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Ovid (2709)

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Stuff with the Perl Foundation. A couple of patches in the Perl core. A few CPAN modules. That about sums it up.

Journal of Ovid (2709)

Wednesday January 29, 2003
10:36 PM

More security problems

[ #10287 ]

I'm working with company XXXX and they asked me to send them some information. After they received it, they sent me a link to said information. In checking the link, I noticed an "email this info" link. I clicked on it and was presented with a form with text input boxes for both the to and from addresses. After confirming the problem by sending myself email from, I dug a little further. I inserted a single quote mark into an ID in the query string and was presented with a very informative ASP error message. Were I inclined (and I wasn't), I suspect that it would only take a few minutes of work to break into their system with an SQL injection attack. I sent them an email explaining the issue and a useful URL on how the attack works and I hope they fix this.

Why, why, why, after all of the exposure to these problems, do programmers still trust user input? Even if it's not a cracker trying break in, users can still make mistakes. XXXX is a company that works with technology professionals every day and someone should have spotted this before now. Instead, this technology company decided to apparently accept the lowest bid on work for their site.

I think the problem lies in a couple of areas. First, many programmers can get the job done and if everything works as expected, they think they're done. They don't bother to think about the unexpected. There's a saying I've heard that I love: a good programmer looks both ways before crossing a one-way street. Many programmers look for where the cars are supposed to be coming from and think "it's not my fault if someone is driving the wrong way". This is absolutely the wrong attitude to take. However, hubris can bind people to this attitude and it's tough to shake. I've struggled with this myself.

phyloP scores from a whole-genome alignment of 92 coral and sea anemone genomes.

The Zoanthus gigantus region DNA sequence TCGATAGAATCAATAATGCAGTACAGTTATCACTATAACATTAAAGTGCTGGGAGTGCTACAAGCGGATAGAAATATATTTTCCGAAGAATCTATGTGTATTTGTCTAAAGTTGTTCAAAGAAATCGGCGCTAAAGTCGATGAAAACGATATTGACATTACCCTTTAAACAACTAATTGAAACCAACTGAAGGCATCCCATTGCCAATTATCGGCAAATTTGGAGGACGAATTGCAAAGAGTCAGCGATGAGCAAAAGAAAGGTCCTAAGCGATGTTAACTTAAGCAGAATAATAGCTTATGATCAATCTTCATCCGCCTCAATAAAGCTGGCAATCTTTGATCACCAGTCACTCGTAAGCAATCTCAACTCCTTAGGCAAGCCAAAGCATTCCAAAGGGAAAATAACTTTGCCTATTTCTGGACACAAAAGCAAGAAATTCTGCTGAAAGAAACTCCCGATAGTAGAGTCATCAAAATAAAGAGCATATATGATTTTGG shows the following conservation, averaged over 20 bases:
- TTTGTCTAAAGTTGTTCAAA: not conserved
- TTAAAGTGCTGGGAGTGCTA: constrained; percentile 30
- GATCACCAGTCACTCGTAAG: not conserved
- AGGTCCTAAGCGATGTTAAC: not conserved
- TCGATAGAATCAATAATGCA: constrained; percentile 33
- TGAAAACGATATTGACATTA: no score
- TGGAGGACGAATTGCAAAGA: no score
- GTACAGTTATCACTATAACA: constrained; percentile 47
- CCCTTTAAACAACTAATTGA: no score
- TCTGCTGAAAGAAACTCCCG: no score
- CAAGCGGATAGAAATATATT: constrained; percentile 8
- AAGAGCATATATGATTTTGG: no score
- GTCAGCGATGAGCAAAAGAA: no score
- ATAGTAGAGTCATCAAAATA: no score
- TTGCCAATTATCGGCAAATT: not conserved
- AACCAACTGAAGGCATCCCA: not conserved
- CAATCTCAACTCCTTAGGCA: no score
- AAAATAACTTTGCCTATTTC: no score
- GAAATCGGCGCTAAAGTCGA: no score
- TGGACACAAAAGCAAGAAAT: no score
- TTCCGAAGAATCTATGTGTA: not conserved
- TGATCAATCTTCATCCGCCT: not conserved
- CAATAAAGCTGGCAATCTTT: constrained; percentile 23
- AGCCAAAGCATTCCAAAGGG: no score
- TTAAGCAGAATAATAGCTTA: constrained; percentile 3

The other reason I think this is so prevalent is the dot-com boom followed by the unfortunate, but necessary, dot-com bust. Many companies were so desperate for programmers that upon discovering that a clerk was able to edit an HTML doc in Notepad were willing to promote him or her to a programmer. Thus, we had people with no real experience hiring people with no real experience and passing on their knowledge. We are stuck with this today.

Many would argue that the latter point is incorrect because we've always had bad programmers. I haven't been in the industry long enough to refute this from experience but when I did mainframe programming I would sometimes work with programs written before I was born. These programs were some of the worst spaghetti I had ever seen ... but they worked. They worked darned well. These would often be embedded in long-running batch processes and failure was not an option. Today, people seem to be so intent on tossing something together as quickly and inexpensively as possible that they don't consider the long-term issues they may be causing.

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  • ... people seem to be so intent on tossing something together as quickly and inexpensively as possible that they don't consider the long-term issues they may be causing.

    In the past, people also wanted something done quickly and inexpensively, but two factors made the difference in the old mainframe programs you saw.

    First, the economics were different when those programs were written: computer time cost more than programmer time. It behooved people to get the most out of their allocation, so they set u

  • At least they didn't sue you for pointing out the security issue :/

    • I had briefly considered that possibility. I had noticed that the data I sent had a typo and I was tempted to have fun by fixing the typo myself by creating an account, but that would have been pushing my luck :) As it stands now, they have incentive to keep me happy and I did not compromise their system. Fortunately, I have better luck than merlyn.

  • I think the choice of technology says a lot about the company - if they are using ASP then they care more about following the crowd and ticking boxes than actually thinking.

    I have worked with ASP for over a year and can safely say that server-side validation is the exception rather than the norm.

    Worse still even if you do server-side validation, you can't control what happens when you call COM objects that are required for even basic tasks like email, file uploads and browser detection.

    It is possible


    @JAPH = qw(Hacker Perl Another Just);
    print reverse @JAPH;